Traction Company -- History; Buses -- England -- Thames Valley
-- History -- 20th century; Road transport Buses History
(U-Haul ), Ronald J. Watkins (1993).
Birthright: Murder, Greed, and Power in the U-Haul Family
Dynasty. (New York, NY: Morrow, 425 p.). Shoen, Leonard
Samuel, 1916- ; Shoen family; U-Haul International -- Officials
and employees -- Biography; Murder -- United States -- Case
studies; Businessmen -- United States -- Biography.
(U-Haul), Luke Krueger (2007).
A Noble Function: How U-Haul Moved America. (Fort Lee,
NJ: Barricade Books, 224 p.). U-Haul International--History;
Storage and moving trade--United States--History--20th century;
Moving, Household--United States--History--20th century.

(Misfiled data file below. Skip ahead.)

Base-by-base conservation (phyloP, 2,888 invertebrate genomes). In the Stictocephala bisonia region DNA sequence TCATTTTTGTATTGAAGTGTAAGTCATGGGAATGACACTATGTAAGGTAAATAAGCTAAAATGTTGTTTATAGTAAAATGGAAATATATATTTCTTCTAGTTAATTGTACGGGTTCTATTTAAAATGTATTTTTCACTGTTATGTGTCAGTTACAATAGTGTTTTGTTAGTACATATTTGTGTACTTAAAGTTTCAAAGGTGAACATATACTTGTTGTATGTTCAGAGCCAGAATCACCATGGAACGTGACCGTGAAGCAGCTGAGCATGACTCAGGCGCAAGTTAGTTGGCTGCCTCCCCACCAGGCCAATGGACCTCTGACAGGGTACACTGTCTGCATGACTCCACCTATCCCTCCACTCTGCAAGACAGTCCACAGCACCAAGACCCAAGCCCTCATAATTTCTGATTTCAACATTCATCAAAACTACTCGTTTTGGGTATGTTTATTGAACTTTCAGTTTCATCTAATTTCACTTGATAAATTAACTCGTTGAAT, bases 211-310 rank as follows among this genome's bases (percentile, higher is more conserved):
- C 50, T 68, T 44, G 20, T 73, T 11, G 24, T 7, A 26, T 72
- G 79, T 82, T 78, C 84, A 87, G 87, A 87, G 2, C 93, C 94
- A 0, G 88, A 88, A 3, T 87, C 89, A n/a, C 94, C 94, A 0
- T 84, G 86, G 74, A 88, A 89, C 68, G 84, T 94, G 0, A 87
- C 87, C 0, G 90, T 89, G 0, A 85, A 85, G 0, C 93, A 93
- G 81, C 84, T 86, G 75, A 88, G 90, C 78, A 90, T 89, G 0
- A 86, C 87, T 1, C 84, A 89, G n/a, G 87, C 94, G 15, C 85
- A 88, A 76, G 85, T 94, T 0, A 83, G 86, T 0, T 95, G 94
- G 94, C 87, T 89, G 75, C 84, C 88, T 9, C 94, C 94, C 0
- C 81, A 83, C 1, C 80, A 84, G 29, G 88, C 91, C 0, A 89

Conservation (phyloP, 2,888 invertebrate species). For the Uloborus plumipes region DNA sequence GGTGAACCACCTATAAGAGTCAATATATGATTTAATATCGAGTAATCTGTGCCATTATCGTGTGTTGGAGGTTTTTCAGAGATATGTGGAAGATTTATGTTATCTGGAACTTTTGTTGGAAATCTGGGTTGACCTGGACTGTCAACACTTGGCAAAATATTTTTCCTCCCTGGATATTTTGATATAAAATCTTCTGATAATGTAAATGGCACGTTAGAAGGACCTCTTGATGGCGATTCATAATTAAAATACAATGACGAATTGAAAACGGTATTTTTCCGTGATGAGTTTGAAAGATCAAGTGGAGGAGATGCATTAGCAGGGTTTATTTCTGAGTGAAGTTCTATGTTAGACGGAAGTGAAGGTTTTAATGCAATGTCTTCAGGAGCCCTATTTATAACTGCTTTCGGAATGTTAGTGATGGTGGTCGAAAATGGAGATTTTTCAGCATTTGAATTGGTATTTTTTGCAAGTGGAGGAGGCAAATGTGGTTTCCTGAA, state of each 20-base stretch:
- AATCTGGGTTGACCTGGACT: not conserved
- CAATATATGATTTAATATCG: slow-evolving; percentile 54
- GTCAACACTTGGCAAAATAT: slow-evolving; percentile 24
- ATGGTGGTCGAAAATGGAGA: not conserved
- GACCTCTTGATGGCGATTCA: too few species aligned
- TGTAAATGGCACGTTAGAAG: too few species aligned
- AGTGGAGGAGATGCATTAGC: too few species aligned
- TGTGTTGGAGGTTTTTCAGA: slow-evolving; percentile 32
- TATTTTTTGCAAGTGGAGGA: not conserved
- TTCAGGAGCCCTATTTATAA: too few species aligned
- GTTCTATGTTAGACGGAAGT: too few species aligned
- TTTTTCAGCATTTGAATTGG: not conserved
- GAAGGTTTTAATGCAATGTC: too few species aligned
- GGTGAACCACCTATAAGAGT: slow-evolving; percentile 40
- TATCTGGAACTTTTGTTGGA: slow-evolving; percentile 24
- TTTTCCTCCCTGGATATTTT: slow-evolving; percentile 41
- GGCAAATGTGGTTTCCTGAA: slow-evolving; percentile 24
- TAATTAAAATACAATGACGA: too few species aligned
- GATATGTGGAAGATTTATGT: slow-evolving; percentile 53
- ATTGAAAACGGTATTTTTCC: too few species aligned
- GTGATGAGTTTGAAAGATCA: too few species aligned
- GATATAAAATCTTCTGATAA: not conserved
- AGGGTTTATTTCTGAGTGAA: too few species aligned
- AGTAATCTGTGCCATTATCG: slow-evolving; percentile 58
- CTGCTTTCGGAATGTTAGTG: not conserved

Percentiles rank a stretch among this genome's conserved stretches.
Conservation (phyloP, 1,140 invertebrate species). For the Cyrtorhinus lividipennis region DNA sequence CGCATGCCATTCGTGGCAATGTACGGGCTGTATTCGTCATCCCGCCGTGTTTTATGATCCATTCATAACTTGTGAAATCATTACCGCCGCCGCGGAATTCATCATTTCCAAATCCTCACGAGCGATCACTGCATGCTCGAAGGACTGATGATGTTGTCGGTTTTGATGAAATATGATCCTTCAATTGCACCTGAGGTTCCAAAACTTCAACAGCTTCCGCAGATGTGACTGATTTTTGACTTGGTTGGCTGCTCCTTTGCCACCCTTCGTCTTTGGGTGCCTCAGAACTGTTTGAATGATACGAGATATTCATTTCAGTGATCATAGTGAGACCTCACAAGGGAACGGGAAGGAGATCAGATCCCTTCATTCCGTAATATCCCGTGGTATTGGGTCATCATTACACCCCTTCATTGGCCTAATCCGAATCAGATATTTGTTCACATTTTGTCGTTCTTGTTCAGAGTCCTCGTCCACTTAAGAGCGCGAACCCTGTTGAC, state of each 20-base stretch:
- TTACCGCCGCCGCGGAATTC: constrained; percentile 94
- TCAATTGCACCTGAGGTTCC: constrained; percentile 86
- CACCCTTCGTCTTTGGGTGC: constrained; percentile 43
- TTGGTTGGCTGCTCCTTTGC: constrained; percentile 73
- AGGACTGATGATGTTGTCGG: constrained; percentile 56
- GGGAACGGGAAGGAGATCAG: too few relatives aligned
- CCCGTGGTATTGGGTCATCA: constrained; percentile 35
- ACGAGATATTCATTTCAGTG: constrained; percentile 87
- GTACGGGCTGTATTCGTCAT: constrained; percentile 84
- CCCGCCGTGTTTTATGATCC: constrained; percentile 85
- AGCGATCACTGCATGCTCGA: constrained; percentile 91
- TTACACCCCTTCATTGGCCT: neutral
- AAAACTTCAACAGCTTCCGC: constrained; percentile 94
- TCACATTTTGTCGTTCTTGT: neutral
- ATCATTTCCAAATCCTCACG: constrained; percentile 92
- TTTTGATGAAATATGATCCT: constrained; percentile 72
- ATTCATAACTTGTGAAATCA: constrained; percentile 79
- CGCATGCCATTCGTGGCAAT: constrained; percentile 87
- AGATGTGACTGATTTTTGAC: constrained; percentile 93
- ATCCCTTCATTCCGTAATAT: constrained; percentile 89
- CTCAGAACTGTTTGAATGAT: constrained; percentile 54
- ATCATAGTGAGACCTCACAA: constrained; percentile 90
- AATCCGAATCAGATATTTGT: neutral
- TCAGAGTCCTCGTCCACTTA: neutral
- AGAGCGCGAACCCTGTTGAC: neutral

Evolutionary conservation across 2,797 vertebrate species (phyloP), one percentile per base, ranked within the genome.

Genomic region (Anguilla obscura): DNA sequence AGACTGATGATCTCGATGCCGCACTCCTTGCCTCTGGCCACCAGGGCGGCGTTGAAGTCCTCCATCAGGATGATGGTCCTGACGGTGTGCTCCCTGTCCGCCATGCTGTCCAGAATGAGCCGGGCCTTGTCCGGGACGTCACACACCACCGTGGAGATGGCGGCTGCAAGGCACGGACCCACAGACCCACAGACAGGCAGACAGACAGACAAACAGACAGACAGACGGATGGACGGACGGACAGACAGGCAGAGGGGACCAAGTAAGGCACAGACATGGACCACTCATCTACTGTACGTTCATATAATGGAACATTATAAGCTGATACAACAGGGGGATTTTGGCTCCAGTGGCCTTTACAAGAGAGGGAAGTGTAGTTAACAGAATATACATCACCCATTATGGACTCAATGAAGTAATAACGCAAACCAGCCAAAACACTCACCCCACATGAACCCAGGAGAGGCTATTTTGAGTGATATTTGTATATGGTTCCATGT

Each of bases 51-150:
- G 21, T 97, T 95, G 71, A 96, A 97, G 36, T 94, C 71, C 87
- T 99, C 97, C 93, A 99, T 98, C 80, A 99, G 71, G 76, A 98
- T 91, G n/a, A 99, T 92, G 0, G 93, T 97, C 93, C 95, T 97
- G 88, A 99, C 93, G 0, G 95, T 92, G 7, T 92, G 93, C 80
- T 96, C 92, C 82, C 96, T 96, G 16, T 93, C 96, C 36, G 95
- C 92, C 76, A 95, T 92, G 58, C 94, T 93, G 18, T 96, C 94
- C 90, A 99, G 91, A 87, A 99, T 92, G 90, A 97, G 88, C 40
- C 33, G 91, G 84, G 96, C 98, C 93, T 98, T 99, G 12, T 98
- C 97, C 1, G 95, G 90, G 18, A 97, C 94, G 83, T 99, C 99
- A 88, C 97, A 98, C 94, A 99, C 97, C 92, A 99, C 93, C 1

Meager beginnings of Sam and Anna Mary
Shoen, U-Haul's founders; from mom and pop store start to
(United Counties Omnibus Company Limited),
Roger M. Warwick (1977-2001). An Illustrated History of
United Counties Omnibus Company Limited. (Northampton, UK:
R.M. Warwick). United Counties Omnibus Company Limited --
History; England East Midlands Bus services & coach services.
1913-1921: The Wellingborough Motor Omnibus Co. Ltd.;
1921-1933: United Counties Omnibus and Road Transport Co. Ltd.;
1952: Acquisition of Midland Section of Eastern National Omnibus
(Washington Metropolitan Area Transit
Authority), Zachary M. Schrag (2006).
The Great Society Subway: A History of the Washington Metro.
(Baltimore, MD: Johns Hopkins University Press, 355 p.).
Assistant Professor of History (George Mason University).
Washington Metropolitan Area Transit Authority;
Subways--Washington Metropolitan Area'; Local transit--Social